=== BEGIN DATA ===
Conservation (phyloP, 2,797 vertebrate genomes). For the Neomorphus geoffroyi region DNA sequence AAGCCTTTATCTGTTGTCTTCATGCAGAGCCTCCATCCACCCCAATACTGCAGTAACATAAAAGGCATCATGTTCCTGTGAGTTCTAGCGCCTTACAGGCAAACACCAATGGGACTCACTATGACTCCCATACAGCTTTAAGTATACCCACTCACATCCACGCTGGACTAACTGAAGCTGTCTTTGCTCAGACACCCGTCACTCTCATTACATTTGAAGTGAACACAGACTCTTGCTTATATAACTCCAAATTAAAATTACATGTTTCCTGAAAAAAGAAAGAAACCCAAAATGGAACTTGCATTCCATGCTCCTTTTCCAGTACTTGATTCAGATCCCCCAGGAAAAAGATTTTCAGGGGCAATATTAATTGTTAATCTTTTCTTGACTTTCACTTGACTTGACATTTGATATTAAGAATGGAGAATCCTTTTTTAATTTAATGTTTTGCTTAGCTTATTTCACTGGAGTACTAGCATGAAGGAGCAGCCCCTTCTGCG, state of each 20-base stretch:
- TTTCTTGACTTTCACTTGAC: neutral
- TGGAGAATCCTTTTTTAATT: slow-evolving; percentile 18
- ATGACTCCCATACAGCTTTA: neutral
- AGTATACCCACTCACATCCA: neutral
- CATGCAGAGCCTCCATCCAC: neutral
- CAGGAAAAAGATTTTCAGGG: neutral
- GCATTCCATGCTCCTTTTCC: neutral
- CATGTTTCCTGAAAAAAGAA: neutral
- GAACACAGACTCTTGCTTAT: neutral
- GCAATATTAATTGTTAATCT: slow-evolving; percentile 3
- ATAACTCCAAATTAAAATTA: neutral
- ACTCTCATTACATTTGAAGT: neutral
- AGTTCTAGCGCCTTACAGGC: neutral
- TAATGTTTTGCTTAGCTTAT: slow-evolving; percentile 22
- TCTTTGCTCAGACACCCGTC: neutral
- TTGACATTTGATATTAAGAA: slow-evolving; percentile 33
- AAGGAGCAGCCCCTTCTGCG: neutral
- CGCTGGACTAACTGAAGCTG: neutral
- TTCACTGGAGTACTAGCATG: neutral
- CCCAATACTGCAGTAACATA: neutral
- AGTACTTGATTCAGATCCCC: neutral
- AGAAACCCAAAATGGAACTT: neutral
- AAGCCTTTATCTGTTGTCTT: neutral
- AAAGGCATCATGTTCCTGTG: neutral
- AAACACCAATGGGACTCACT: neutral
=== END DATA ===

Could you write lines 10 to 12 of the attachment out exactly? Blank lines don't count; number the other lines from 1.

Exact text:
- GAACACAGACTCTTGCTTAT: neutral
- GCAATATTAATTGTTAATCT: slow-evolving; percentile 3
- ATAACTCCAAATTAAAATTA: neutral